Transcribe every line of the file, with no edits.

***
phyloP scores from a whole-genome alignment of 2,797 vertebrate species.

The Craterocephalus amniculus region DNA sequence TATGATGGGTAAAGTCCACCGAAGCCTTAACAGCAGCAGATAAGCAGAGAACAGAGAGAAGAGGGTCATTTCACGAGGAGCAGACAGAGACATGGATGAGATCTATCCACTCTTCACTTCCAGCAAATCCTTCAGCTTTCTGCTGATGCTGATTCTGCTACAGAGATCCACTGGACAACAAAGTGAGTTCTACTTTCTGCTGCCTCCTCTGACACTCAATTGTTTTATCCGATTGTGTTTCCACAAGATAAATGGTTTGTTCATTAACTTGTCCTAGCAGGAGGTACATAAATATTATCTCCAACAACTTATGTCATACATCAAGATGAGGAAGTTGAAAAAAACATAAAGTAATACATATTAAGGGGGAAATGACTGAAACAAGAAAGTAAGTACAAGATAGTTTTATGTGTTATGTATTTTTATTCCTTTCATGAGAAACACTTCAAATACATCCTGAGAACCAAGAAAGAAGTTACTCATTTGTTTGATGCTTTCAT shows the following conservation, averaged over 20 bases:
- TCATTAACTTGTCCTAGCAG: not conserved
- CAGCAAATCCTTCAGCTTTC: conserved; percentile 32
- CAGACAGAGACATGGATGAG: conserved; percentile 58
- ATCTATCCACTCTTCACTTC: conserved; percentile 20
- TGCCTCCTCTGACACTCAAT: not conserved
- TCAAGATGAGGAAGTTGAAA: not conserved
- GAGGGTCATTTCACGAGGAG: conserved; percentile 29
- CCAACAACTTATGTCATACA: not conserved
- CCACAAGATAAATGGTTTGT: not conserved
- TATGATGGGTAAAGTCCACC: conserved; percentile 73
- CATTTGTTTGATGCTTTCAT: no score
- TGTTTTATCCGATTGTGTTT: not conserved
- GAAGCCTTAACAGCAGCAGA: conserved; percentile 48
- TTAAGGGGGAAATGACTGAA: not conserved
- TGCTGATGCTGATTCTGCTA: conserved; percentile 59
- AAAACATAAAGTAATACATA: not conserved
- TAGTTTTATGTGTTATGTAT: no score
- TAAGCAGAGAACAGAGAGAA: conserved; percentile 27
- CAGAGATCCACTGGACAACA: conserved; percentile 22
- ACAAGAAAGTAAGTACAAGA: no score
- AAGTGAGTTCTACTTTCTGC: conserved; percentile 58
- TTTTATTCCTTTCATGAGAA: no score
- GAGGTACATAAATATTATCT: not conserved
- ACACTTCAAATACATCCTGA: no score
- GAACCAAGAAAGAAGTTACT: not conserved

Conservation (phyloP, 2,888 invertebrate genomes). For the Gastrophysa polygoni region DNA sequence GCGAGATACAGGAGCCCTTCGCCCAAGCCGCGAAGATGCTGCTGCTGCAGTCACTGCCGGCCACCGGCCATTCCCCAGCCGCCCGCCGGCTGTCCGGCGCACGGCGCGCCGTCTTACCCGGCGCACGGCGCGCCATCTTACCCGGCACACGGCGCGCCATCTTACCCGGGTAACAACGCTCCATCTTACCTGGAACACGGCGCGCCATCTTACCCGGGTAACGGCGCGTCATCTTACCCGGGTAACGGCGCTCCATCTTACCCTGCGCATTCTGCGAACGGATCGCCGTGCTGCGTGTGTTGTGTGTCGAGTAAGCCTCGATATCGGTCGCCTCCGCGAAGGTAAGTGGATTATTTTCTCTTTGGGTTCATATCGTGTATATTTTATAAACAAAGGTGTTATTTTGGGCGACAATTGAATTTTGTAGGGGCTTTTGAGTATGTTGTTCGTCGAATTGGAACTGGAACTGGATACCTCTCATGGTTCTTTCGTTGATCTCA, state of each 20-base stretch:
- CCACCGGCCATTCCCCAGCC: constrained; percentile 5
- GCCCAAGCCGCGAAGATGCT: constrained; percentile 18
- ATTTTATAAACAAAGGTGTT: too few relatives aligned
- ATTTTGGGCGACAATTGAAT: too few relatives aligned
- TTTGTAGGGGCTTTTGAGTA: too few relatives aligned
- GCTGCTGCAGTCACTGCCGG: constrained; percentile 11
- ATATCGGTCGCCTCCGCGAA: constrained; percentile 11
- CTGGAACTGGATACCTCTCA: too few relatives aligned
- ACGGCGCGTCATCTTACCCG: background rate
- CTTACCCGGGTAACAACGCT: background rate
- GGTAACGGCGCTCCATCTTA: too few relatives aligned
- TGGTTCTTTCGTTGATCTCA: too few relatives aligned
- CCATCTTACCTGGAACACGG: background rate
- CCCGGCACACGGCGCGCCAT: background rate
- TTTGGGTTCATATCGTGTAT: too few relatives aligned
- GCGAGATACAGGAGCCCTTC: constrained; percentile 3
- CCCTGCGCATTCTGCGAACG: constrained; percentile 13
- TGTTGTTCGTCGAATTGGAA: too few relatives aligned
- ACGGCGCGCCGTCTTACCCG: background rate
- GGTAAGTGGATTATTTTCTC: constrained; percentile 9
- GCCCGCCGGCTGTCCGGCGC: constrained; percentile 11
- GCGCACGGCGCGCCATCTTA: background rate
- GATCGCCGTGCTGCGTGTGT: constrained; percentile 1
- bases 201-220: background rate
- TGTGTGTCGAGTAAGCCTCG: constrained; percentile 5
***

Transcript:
phyloP scores from a whole-genome alignment of 2,797 vertebrate species.

The Craterocephalus amniculus region DNA sequence TATGATGGGTAAAGTCCACCGAAGCCTTAACAGCAGCAGATAAGCAGAGAACAGAGAGAAGAGGGTCATTTCACGAGGAGCAGACAGAGACATGGATGAGATCTATCCACTCTTCACTTCCAGCAAATCCTTCAGCTTTCTGCTGATGCTGATTCTGCTACAGAGATCCACTGGACAACAAAGTGAGTTCTACTTTCTGCTGCCTCCTCTGACACTCAATTGTTTTATCCGATTGTGTTTCCACAAGATAAATGGTTTGTTCATTAACTTGTCCTAGCAGGAGGTACATAAATATTATCTCCAACAACTTATGTCATACATCAAGATGAGGAAGTTGAAAAAAACATAAAGTAATACATATTAAGGGGGAAATGACTGAAACAAGAAAGTAAGTACAAGATAGTTTTATGTGTTATGTATTTTTATTCCTTTCATGAGAAACACTTCAAATACATCCTGAGAACCAAGAAAGAAGTTACTCATTTGTTTGATGCTTTCAT shows the following conservation, averaged over 20 bases:
- TCATTAACTTGTCCTAGCAG: not conserved
- CAGCAAATCCTTCAGCTTTC: conserved; percentile 32
- CAGACAGAGACATGGATGAG: conserved; percentile 58
- ATCTATCCACTCTTCACTTC: conserved; percentile 20
- TGCCTCCTCTGACACTCAAT: not conserved
- TCAAGATGAGGAAGTTGAAA: not conserved
- GAGGGTCATTTCACGAGGAG: conserved; percentile 29
- CCAACAACTTATGTCATACA: not conserved
- CCACAAGATAAATGGTTTGT: not conserved
- TATGATGGGTAAAGTCCACC: conserved; percentile 73
- CATTTGTTTGATGCTTTCAT: no score
- TGTTTTATCCGATTGTGTTT: not conserved
- GAAGCCTTAACAGCAGCAGA: conserved; percentile 48
- TTAAGGGGGAAATGACTGAA: not conserved
- TGCTGATGCTGATTCTGCTA: conserved; percentile 59
- AAAACATAAAGTAATACATA: not conserved
- TAGTTTTATGTGTTATGTAT: no score
- TAAGCAGAGAACAGAGAGAA: conserved; percentile 27
- CAGAGATCCACTGGACAACA: conserved; percentile 22
- ACAAGAAAGTAAGTACAAGA: no score
- AAGTGAGTTCTACTTTCTGC: conserved; percentile 58
- TTTTATTCCTTTCATGAGAA: no score
- GAGGTACATAAATATTATCT: not conserved
- ACACTTCAAATACATCCTGA: no score
- GAACCAAGAAAGAAGTTACT: not conserved

Conservation (phyloP, 2,888 invertebrate genomes). For the Gastrophysa polygoni region DNA sequence GCGAGATACAGGAGCCCTTCGCCCAAGCCGCGAAGATGCTGCTGCTGCAGTCACTGCCGGCCACCGGCCATTCCCCAGCCGCCCGCCGGCTGTCCGGCGCACGGCGCGCCGTCTTACCCGGCGCACGGCGCGCCATCTTACCCGGCACACGGCGCGCCATCTTACCCGGGTAACAACGCTCCATCTTACCTGGAACACGGCGCGCCATCTTACCCGGGTAACGGCGCGTCATCTTACCCGGGTAACGGCGCTCCATCTTACCCTGCGCATTCTGCGAACGGATCGCCGTGCTGCGTGTGTTGTGTGTCGAGTAAGCCTCGATATCGGTCGCCTCCGCGAAGGTAAGTGGATTATTTTCTCTTTGGGTTCATATCGTGTATATTTTATAAACAAAGGTGTTATTTTGGGCGACAATTGAATTTTGTAGGGGCTTTTGAGTATGTTGTTCGTCGAATTGGAACTGGAACTGGATACCTCTCATGGTTCTTTCGTTGATCTCA, state of each 20-base stretch:
- CCACCGGCCATTCCCCAGCC: constrained; percentile 5
- GCCCAAGCCGCGAAGATGCT: constrained; percentile 18
- ATTTTATAAACAAAGGTGTT: too few relatives aligned
- ATTTTGGGCGACAATTGAAT: too few relatives aligned
- TTTGTAGGGGCTTTTGAGTA: too few relatives aligned
- GCTGCTGCAGTCACTGCCGG: constrained; percentile 11
- ATATCGGTCGCCTCCGCGAA: constrained; percentile 11
- CTGGAACTGGATACCTCTCA: too few relatives aligned
- ACGGCGCGTCATCTTACCCG: background rate
- CTTACCCGGGTAACAACGCT: background rate
- GGTAACGGCGCTCCATCTTA: too few relatives aligned
- TGGTTCTTTCGTTGATCTCA: too few relatives aligned
- CCATCTTACCTGGAACACGG: background rate
- CCCGGCACACGGCGCGCCAT: background rate
- TTTGGGTTCATATCGTGTAT: too few relatives aligned
- GCGAGATACAGGAGCCCTTC: constrained; percentile 3
- CCCTGCGCATTCTGCGAACG: constrained; percentile 13
- TGTTGTTCGTCGAATTGGAA: too few relatives aligned
- ACGGCGCGCCGTCTTACCCG: background rate
- GGTAAGTGGATTATTTTCTC: constrained; percentile 9
- GCCCGCCGGCTGTCCGGCGC: constrained; percentile 11
- GCGCACGGCGCGCCATCTTA: background rate
- GATCGCCGTGCTGCGTGTGT: constrained; percentile 1
- bases 201-220: background rate
- TGTGTGTCGAGTAAGCCTCG: constrained; percentile 5